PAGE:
It is known to divers persons in the Empire that the 'Steedes' of the Hanse have heretofore had many privileges in the city of London, and have enjoyed them for many years. For my own part I do not 'envy' them those privileges, but would see nothing more willingly than they might be suffered always to enjoy them. I have never done anything to the contrary, nor given the 'Steedes' the least cause to complain of me. Notwithstanding, upon what grounds I know not, about 30 years ago the said privileges were 'taken in,' and the 'Steedes' declared to have lost them, the same being taken to be forfeited by 'some their abuse' ; a matter which I refer to the Queen of England and the 'Steedes,' to debate the controversy between them, as the parties chiefly interested. But touching the point that privileges and residence have been granted in Emden to the English merchants, as your Majesty and the rest of the Empire well know, it must be maintained by all men, that by the law of all nations, traffics, contracts and trades are permitted, and it is free for all strangers that are not your enemies to come and go in the Empire of the Dutch nation, to seek their lawful gain and use their trades and 'marchandizing,' and so for the inhabitants of the Empire in England and elsewhere. Seeing then that the Merchants Adventurers are not declared enemies to your Majesty or the Empire, and are suffered to exercise their trade in all places, Frankfort, Strasburg, 'Augusta,' Nuremberg, Collen, Lubeck, Hamburg, and briefly in all other cities either mediately or immediately subject to the Empire and also belonging to the Hanse ; and further as the Queen of England first in the time of our mother and afterwards in 1576 entreated us to grant harbour to the English nation, therefore in 1576, even as it was by the law of nations free before, so was residence for certain years granted them in my city of Emden, to exercise their lawful trade, whereby cities and countries are wont to be increased. The like was also of late years granted to the English nation at Hamburg without any innovation or prejudice to their constitution with the other 'steedes' of the Hanse, which however is now 'restrained.' What then is open to all men I cannot think unlawful. I was the more easily persuaded to yield thereto, because England is not far from this earldom, which lies on the frontier of the Empire, and therefore it behoves me and my country not a little that good amity should be maintained between us and so near a neighbour, not to any prejudice of the Empire, but for its benefit. If now the English nation should after an injurious and uncomely manner be put off, and it should be thought convenient that in any part of the Empire that should be refused to the English which is open to all other strangers, I beseech your Majesty to think 'what good neighbourhood such a matter would procure,' and whether the English nation would not take such a prohibition and banishment for a great injury, and perhaps take occasion to deal in like manner with the subjects of the Empire in England. As for its being thought that their residence tends to a monoply, and an unlawful trade, I refer that to your consideration, for the following reasons. It is undeniable that all the subjects of the Empire, of 'Augusta,' Nuremberg, Misnia, Swevia, Bavaria, 'Saxon,' and the rest are permitted at London to buy cloths and such other wares as are there to be had ; and the transport of them is free for all men in England upon such customs and duties as are there required. So at this day it remains free for the 'Steedes' of the Hanse to buy cloths at London and ship them out at their pleasure, on paying the same customs as other strangers ; and in like sort it is free for all nations as much as for the English to sell English cloths at Emden, and for all men to buy it of Englishmen or others at their pleasure. Now whether whatever is free to all, and like this does not tend to the private commodity of one or a few persons, nor 'goes upon' any one sort of wares, be a monopoly or a 'monopolish' trade, I refer most humbly to your consideration, 'and the title in the Law of monopoly which declares whether it be or no.' It was never my meaning to grant to the English or any others any trade but what the law permits for all men ; and in fact there is no such 'monopolish' trade used at Emden ; for which I can refer to any who understand these doings. But the grief and offence proceeds from the fact that the merchants of the Hanse in London, who are termed Easterlings or Stilliard men, from whom this strife comes, had heretofore liberty, by virtue of their privileges, to buy English cloth and ship it out of England upon a small toll, otherwise than other nations do. It is at present free for them to do the same ; but upon higher tolls than in the time of their privileges. Further, they had liberties and privileges more than any other nation, when they gave only a noble upon every cloth, and other strangers, as 'Norremberges, Auspurrgerrs' and others who were not under Hanse, had to give two nobles. All which privileges they of the Hanse would fain enjoy at present ; which the Queen of England will not permit, 'pretending' that they have forfeited their privileges, which they will not 'yield unto.' The variance is about this point, and not concerning any monopoly, seeing that it is free for them of the Hanse to buy cloth in London like other strangers or the citizens of London, paying such duties as other strangers do. But their drift seems rather to be, under colour of complaining of these monopolies, to bring it to pass that the Holy Empire should assist the 'Steedes' of the Hanse to recover their privileges in England and maintain them therein against the English nation. Whether this be meet or no, I refer to the consideration of your Majesty and the Electors. Whether English cloths were sold 'better cheap' by the English than by the citizens of the Hanse Towns, I let that remain to itself ; and yet although they of the Hanse were heretofore more privileged in England than others, and therefore might sell cheaper, it is certain that divers servants and factors of Electors and lords of the Empire have for some years bought their livery cloths here of English merchants, whereby I suppose that they buy them cheaper of the Englishmen than of them of the Hanse. The Landgraves of Hesse have lately had 600 cloths for liveries brought from England to Emden. So I can assure your Majesty that whatever has been 'begonne' and granted by me to the English, touching privileges or residence, I have not done it to establish any monopoly contrary to the decrees of the Empire, but only granted what is by the law of nations free to all men, and for the best commodity of the members and subjects of the Empire. If your Majesty is not herewith satisfied, the necessity of the cause requires that your pleasure should be first signified to the Queen in England, and to the merchants of London, who have sought these privileges at my hands. And I doubt not, when it has been heard what they can allege for themselves, they can deliver to you more ample information and answer the complaints of the "Steedes' ; for I mean not to intermeddle in other men's causes, which do not appertain to myself, but rather desire to show both parties such friendship as a neighbour ought. And so whatever I have herein declared in answer to your Majesty, I hope it may be understood with acknowledgement of my bounden duty.—Embden, 26 July 1580. 11½ pp. Translations, with corrections and alterations in the hand of Chr. Hoddesdon. Stitched. Endd. [Hanse Towns I. 61.]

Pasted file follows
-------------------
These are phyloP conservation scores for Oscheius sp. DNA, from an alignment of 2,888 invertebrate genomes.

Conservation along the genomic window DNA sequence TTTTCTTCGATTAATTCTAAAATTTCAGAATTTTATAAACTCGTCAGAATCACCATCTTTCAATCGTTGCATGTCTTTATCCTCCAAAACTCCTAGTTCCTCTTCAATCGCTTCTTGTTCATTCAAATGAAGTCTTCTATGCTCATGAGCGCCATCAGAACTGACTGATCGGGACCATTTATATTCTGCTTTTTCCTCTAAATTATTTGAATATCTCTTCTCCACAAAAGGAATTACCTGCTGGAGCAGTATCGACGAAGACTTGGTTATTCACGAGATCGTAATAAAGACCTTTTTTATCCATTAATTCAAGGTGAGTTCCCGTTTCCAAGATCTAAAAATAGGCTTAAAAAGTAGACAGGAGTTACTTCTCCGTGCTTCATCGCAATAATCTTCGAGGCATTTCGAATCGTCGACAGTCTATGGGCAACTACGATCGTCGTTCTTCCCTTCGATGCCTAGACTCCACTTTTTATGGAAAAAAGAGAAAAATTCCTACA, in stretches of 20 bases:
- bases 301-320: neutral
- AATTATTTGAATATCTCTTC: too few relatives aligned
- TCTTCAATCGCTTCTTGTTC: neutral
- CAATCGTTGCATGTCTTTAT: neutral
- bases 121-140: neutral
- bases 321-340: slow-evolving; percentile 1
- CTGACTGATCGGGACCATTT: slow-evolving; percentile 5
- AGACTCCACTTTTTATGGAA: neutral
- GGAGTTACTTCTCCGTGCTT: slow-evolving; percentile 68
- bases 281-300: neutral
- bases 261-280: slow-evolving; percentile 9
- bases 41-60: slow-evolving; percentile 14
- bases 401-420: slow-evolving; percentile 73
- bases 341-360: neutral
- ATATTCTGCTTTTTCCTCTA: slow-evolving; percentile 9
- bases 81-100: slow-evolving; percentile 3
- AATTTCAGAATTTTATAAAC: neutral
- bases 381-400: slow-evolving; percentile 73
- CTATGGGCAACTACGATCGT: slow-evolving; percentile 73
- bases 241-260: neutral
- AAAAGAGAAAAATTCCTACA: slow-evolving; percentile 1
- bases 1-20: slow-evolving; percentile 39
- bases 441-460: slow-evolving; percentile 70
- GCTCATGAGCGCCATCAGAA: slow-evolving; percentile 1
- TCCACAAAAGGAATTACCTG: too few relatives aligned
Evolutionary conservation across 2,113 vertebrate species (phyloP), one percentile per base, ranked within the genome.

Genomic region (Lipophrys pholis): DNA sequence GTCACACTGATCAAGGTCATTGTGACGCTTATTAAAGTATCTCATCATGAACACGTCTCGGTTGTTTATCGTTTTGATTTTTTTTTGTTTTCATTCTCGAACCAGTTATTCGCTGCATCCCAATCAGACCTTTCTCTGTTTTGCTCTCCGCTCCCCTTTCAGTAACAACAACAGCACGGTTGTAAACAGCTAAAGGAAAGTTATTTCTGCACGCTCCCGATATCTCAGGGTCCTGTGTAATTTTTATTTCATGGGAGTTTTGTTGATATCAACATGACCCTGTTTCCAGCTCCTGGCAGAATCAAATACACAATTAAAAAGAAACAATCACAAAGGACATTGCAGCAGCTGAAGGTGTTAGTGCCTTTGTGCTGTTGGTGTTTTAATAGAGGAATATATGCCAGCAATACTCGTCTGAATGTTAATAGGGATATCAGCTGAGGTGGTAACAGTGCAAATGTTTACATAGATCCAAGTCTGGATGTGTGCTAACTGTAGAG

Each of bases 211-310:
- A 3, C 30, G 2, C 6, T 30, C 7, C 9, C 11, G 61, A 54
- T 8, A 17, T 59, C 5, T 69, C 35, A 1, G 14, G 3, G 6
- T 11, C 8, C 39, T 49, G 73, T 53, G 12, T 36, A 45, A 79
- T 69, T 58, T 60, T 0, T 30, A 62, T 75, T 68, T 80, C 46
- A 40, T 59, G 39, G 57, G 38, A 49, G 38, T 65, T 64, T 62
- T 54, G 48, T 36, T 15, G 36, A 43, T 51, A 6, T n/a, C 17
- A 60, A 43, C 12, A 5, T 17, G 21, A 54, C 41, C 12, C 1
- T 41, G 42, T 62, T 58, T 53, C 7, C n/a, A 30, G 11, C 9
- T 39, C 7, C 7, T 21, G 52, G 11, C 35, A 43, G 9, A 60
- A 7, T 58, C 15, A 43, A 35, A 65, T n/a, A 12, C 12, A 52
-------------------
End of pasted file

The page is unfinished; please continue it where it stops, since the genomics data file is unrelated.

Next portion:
July. 381. [The QUEEN] to the GOVERNORS OF PORTUGAL.